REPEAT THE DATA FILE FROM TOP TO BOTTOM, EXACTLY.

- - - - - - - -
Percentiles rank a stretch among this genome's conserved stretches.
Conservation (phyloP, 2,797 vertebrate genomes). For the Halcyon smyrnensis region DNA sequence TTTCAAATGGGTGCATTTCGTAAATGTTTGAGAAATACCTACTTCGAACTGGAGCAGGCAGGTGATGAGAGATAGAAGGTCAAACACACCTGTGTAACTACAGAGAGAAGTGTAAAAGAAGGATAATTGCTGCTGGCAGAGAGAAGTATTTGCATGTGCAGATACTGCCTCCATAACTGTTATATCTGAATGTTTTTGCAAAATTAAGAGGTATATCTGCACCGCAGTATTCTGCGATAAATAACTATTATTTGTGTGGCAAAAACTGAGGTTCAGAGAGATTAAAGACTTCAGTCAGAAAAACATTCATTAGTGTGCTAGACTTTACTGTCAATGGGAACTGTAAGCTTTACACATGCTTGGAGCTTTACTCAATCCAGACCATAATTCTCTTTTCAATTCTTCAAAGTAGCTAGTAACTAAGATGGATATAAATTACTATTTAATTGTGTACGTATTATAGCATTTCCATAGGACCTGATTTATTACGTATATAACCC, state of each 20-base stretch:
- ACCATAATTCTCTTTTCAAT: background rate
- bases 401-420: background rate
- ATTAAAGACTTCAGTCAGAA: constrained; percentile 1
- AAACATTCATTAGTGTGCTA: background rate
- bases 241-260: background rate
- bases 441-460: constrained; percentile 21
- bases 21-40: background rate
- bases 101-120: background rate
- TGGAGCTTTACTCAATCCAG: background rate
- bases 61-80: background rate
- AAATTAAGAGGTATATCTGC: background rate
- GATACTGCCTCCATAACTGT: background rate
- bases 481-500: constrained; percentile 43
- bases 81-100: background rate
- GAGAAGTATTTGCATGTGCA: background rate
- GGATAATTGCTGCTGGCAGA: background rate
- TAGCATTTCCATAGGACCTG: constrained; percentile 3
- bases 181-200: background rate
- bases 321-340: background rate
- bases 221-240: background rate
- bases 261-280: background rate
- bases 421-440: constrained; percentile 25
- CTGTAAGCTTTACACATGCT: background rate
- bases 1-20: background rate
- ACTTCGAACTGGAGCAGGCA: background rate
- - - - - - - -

Percentiles rank a stretch among this genome's conserved stretches.
Conservation (phyloP, 2,797 vertebrate genomes). For the Halcyon smyrnensis region DNA sequence TTTCAAATGGGTGCATTTCGTAAATGTTTGAGAAATACCTACTTCGAACTGGAGCAGGCAGGTGATGAGAGATAGAAGGTCAAACACACCTGTGTAACTACAGAGAGAAGTGTAAAAGAAGGATAATTGCTGCTGGCAGAGAGAAGTATTTGCATGTGCAGATACTGCCTCCATAACTGTTATATCTGAATGTTTTTGCAAAATTAAGAGGTATATCTGCACCGCAGTATTCTGCGATAAATAACTATTATTTGTGTGGCAAAAACTGAGGTTCAGAGAGATTAAAGACTTCAGTCAGAAAAACATTCATTAGTGTGCTAGACTTTACTGTCAATGGGAACTGTAAGCTTTACACATGCTTGGAGCTTTACTCAATCCAGACCATAATTCTCTTTTCAATTCTTCAAAGTAGCTAGTAACTAAGATGGATATAAATTACTATTTAATTGTGTACGTATTATAGCATTTCCATAGGACCTGATTTATTACGTATATAACCC, state of each 20-base stretch:
- ACCATAATTCTCTTTTCAAT: background rate
- bases 401-420: background rate
- ATTAAAGACTTCAGTCAGAA: constrained; percentile 1
- AAACATTCATTAGTGTGCTA: background rate
- bases 241-260: background rate
- bases 441-460: constrained; percentile 21
- bases 21-40: background rate
- bases 101-120: background rate
- TGGAGCTTTACTCAATCCAG: background rate
- bases 61-80: background rate
- AAATTAAGAGGTATATCTGC: background rate
- GATACTGCCTCCATAACTGT: background rate
- bases 481-500: constrained; percentile 43
- bases 81-100: background rate
- GAGAAGTATTTGCATGTGCA: background rate
- GGATAATTGCTGCTGGCAGA: background rate
- TAGCATTTCCATAGGACCTG: constrained; percentile 3
- bases 181-200: background rate
- bases 321-340: background rate
- bases 221-240: background rate
- bases 261-280: background rate
- bases 421-440: constrained; percentile 25
- CTGTAAGCTTTACACATGCT: background rate
- bases 1-20: background rate
- ACTTCGAACTGGAGCAGGCA: background rate